As well as producing The Grand Tour series for Amazon, Jeremy Clarkson, Richard Hammond and James May have also been working on Drivetribe, a platform for motoring fans that aims to shake up the relationship between content and communities.
Drivetribe is at the intersection of publishing and social networking – content produced by Clarkson, Hammond and May, and by an in-house editorial team of half a dozen people, sits alongside content created by about 20,000 contributors.
"Media companies have been speaking about bringing content and community together but it hasn't really meant anything. What media companies actually do is add comments to the bottom of the article – that's not community,” Ernesto Schmitt, chief executive of Drivetribe, told Journalism.co.uk.
Counting 20th Century Fox among its investors, the platform’s strategy stands on three pillars: a user model based on "tribes", as motoring is a fragmented interest, with people passionate about vastly different parts; a content model where professionally created videos, photos or text stand alongside user-generated content; and a technology that acts as a personalisation engine, getting the right posts in front of the audiences who are most likely to want to see them.
Users can follow tribes based on their interests, or even start their own. Instead of having an editor curating what each tribe sees on its feed, the posts that make it to the top are those with the most "bumps", or votes, from the readers. Anyone can start a new tribe, but it will only become visible to others if at least ten other people are following it.
A quarter of a million pieces of content were posted on Drivetribe in its first six weeks, said Schmitt, with 2 million content views per day in January, up from 1 million in December, the platform’s first month of activity.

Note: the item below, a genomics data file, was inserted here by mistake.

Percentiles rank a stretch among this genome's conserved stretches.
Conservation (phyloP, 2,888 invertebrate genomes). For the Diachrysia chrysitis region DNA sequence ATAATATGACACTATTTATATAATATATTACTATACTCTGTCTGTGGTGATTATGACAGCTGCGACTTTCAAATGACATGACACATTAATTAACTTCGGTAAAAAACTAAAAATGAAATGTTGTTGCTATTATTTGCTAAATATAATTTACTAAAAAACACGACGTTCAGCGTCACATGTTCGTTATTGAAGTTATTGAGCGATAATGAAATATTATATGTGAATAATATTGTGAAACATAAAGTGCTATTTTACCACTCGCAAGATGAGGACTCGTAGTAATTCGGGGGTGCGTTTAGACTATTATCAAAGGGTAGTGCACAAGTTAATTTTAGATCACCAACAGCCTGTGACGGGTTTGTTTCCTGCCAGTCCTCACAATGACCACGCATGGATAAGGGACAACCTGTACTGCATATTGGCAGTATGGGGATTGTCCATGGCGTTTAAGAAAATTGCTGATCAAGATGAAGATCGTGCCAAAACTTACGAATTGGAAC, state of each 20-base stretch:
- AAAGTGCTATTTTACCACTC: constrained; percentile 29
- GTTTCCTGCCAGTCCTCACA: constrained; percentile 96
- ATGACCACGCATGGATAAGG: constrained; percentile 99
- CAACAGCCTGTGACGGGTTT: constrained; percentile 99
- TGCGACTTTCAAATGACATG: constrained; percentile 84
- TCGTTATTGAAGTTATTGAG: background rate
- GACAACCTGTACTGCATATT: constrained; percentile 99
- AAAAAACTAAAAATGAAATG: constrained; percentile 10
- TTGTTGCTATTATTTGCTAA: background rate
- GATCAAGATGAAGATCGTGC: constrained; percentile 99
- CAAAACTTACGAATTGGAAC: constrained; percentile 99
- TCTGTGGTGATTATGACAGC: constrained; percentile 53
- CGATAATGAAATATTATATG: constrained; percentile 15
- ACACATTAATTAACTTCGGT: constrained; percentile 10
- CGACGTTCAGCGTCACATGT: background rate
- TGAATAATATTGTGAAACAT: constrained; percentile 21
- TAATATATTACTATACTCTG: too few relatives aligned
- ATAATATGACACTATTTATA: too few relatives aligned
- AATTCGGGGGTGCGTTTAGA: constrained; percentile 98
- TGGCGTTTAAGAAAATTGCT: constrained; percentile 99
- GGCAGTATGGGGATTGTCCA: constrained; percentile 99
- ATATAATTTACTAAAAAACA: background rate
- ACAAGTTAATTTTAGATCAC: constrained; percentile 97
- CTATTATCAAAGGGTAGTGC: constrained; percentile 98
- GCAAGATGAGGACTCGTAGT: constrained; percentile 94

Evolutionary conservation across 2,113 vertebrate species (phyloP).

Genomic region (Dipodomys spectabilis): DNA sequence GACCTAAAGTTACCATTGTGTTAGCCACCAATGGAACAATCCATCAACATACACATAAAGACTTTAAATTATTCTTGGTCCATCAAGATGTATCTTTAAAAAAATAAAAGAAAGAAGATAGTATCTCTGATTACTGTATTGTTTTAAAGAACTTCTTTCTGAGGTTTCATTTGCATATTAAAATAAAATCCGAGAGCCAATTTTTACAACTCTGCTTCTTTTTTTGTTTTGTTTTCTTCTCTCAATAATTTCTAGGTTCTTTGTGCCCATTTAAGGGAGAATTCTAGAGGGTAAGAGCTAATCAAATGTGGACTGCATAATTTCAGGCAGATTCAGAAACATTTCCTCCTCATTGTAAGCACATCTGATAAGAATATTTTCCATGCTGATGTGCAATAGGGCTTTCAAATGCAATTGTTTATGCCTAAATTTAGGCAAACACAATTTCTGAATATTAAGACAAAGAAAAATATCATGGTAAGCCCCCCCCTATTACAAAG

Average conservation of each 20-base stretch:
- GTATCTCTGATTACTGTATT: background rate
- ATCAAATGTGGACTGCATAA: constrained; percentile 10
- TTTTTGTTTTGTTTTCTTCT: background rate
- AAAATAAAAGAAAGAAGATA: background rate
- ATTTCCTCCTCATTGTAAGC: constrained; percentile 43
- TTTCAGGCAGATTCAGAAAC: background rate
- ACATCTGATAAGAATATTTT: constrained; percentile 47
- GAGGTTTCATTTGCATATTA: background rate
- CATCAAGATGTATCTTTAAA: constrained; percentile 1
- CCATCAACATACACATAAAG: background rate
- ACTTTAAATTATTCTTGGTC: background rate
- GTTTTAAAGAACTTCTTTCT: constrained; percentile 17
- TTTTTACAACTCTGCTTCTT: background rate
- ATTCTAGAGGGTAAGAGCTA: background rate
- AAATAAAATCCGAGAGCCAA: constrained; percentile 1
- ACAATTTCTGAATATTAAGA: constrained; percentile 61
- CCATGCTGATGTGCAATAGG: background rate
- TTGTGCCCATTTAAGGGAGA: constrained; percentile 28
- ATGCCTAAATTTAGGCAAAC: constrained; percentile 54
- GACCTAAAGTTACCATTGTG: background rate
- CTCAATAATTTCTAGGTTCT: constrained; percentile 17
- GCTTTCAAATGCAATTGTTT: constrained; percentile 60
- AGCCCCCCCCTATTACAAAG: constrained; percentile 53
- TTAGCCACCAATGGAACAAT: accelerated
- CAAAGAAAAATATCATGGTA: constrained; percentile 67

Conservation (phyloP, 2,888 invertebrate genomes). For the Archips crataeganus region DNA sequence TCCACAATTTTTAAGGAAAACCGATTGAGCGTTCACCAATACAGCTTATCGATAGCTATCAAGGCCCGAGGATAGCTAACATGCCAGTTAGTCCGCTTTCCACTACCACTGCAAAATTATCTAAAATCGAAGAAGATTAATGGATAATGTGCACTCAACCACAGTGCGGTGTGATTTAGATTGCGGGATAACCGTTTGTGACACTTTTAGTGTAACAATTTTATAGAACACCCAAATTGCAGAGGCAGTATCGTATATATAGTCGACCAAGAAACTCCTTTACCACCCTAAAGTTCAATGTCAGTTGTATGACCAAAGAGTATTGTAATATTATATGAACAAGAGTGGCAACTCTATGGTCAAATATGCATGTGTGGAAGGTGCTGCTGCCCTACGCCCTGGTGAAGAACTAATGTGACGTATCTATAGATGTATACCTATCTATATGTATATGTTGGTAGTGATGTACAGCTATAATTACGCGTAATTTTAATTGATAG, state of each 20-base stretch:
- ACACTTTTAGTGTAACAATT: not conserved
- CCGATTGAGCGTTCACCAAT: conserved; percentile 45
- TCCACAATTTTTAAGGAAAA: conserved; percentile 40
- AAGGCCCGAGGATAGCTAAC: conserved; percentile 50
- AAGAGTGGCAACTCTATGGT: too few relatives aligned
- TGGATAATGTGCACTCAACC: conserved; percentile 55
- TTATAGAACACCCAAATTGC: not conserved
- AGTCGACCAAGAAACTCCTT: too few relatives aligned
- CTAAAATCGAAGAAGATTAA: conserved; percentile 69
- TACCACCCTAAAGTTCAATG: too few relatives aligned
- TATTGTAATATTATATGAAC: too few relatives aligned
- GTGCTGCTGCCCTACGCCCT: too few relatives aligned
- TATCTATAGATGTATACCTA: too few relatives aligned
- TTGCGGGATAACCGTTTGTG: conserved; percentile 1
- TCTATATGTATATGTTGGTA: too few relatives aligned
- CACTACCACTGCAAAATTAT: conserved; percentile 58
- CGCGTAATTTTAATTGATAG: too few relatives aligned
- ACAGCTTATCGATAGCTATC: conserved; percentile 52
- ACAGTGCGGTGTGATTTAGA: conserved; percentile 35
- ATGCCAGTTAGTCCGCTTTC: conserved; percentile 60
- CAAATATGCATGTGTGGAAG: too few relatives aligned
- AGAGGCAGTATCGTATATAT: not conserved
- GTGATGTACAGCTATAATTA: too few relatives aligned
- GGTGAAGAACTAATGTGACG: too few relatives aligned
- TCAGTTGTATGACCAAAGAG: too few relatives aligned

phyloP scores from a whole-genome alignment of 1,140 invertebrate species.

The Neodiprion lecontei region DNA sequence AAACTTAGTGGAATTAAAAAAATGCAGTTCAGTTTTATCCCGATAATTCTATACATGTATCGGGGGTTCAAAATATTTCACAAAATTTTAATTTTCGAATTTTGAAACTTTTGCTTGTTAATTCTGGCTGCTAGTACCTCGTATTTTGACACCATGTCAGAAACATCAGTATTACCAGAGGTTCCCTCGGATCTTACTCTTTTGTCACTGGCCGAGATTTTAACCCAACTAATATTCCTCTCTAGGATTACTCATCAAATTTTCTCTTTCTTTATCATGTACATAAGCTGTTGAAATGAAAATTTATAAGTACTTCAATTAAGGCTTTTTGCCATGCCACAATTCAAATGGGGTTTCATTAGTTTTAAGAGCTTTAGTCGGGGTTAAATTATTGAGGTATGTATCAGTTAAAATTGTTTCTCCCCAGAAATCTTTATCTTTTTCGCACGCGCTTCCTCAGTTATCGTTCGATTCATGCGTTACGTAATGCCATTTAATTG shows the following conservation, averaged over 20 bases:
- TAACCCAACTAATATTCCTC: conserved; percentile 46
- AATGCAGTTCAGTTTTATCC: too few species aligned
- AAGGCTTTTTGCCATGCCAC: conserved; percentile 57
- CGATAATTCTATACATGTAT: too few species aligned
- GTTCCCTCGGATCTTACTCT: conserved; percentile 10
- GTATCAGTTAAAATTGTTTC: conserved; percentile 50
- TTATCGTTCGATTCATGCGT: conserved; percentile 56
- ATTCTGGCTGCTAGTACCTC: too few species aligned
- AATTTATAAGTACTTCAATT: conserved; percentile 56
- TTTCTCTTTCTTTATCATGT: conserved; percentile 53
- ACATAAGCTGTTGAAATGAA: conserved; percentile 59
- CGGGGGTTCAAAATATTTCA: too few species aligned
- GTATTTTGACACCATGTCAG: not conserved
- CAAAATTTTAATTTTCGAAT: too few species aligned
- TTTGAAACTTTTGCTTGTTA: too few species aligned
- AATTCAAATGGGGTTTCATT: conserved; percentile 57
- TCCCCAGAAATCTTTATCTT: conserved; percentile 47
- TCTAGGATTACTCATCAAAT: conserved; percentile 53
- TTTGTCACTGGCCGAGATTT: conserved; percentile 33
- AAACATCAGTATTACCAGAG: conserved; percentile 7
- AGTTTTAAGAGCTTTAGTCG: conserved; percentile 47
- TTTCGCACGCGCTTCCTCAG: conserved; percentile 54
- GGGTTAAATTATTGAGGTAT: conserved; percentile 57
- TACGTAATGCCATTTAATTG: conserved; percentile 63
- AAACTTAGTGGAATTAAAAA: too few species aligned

Drivetribe's technology stack marries financial services technology with advertising technology, analysing large volumes of data quickly and matching the pieces that “pop” with the right community.
"Strictly speaking you can apply that exact same logic [from advertising] to content. Take pieces of content, put them all in competition with one another, trying to find the biggest match, the highest conversion ratio between a piece of content and a specific audience segment defined by a whole bunch of parameters, to give them the most relevant and the highest value experience.
"Our view is that it is very likely to become the absolute norm in the way that you do publishing in the future," he added. If the Drivetribe model is successful, this recipe could be expanded to other interest areas, such as food, fashion or music.
A spirit of competition between tribes and individual users, as well as existing content prompting the creation of new posts, is a core part of fuelling the platform, where the vast majority of posts come from community members.
"The tribe format immediately encourages competition. Using the on-board diagnostic tools in the content-creation studio, tribe leaders can accurately measure the success of posts and of their tribe’s impact across the community," Richard Hammond told Journalism.co.uk in an email.
The types of posts most successful so far have been videos and image galleries, and Schmitt said they are planning to support more immersive types of content, including 360-degree videos and live experiences.
"We created an event and people came in the thousands and enjoyed the occasion," said Hammond. "We enjoyed it too and had another go, this time under the banner of Radio Drive Tribe – albeit still as a written form question and answer session. Many asked that we do it in actual radio form, and we are now investigating doing just that. So that’s an idea and an opportunity to create and share new content that simply wouldn’t have existed without the platform itself generating it."
Drivetribe is planning to roll out its personalisation technology in the next few weeks, but while start-up founders have a period of time away from the public eye to test and iterate, Schmitt said the team is feeling the pressure of the platform's high profile.
"The yardstick by which we were being measured even on day one was ‘is this as good as a huge platform like YouTube or Facebook’. The challenge that we've got is the challenge of expectation."
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